Sunday, February 5, 2012
Down the Coast
Yesterday we decided we needed to get out of the house for something besides a doctor's appointment or shopping, so we went in search of an allusive restaurant in Sunbury down the coast from us. Sunbury is not really a town any more having been deserted after the Civil War. It had been founded in 1748 by Capt. Mark Carr after he had acquired a 1,000 acres of land from the government. Sunbury was the 2nd largest shipping port in Georgia, after Savannah, shipping lumber, rice, indigo and cotton to Europe, and Ft. Morris was built to protect the town from invasion by the British during the War of 1812. A couple of signers of the U.S. Constitution lived there, Lyman Hall and Button Gwinnett. But prosperity didn't return after the Civil War and the last house, Screven house, was torn down in the 1960's. There is a colonial cemetery and that's all that remains of the past.
We had read reviews of the restaurant and people either loved it or hated it, but Mac was really craving a piece of fish, something I don't cook very often, so we decided to try and find the place. In the past we have tried to find the Sunbury Crab Company a couple of times and usually ended up lost on backroads to no where. So yesterday Mac Googled the directions to the place, I actually dressed up a bit and we headed down the road. The Google directions were awful, road signs were turned around, we had to back track at least once, but finally we found it.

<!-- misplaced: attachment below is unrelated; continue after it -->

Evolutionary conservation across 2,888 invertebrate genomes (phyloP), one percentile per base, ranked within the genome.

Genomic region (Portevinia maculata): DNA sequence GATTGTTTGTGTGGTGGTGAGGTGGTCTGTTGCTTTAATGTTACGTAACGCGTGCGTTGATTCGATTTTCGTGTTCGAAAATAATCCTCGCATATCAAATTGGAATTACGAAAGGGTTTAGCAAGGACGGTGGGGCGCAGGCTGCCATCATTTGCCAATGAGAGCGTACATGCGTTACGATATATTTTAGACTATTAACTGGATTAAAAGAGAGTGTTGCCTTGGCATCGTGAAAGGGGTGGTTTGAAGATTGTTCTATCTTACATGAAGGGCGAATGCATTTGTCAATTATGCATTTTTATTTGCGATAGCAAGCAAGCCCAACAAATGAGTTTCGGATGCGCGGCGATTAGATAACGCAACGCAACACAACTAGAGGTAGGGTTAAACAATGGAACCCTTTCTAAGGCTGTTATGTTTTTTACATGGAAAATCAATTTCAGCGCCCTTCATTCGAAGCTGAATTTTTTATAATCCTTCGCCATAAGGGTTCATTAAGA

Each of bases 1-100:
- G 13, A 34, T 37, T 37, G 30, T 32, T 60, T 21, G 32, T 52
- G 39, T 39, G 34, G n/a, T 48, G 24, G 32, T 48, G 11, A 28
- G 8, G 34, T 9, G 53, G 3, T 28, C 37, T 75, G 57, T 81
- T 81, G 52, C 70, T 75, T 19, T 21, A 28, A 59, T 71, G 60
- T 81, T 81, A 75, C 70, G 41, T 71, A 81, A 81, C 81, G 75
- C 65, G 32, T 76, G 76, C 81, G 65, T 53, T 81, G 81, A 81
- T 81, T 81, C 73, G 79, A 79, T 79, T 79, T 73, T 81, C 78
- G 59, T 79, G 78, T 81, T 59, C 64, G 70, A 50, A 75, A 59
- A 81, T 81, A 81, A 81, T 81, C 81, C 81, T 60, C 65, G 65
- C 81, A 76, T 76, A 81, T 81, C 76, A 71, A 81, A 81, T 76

Rustic as all get out in a beautiful location sitting on the Medway River, we found seats near a window, studied the menu and discovered that everything was fried, had our ears blasted by a "gentleman" sounding like Slim Pickens at the table behind us, and ordered shrimp for me and flounder for Mac. The salads were good, the food was ok, but nothing special, and quite overpriced. But it was nice to be out and about, so we ate, enjoyed the view and then walked down to the water.
We also took a picture of the Dorchester Academy. This was originally a large brick school built in the 1870's for freed slaves. It was used actively by the civil rights movement and Dr. Martin Luther King Jr. wrote part of his "I Have a Dream Speech" there. Today all that is left is a boy's dormitory built in 1937.
Home again then, nice day out.
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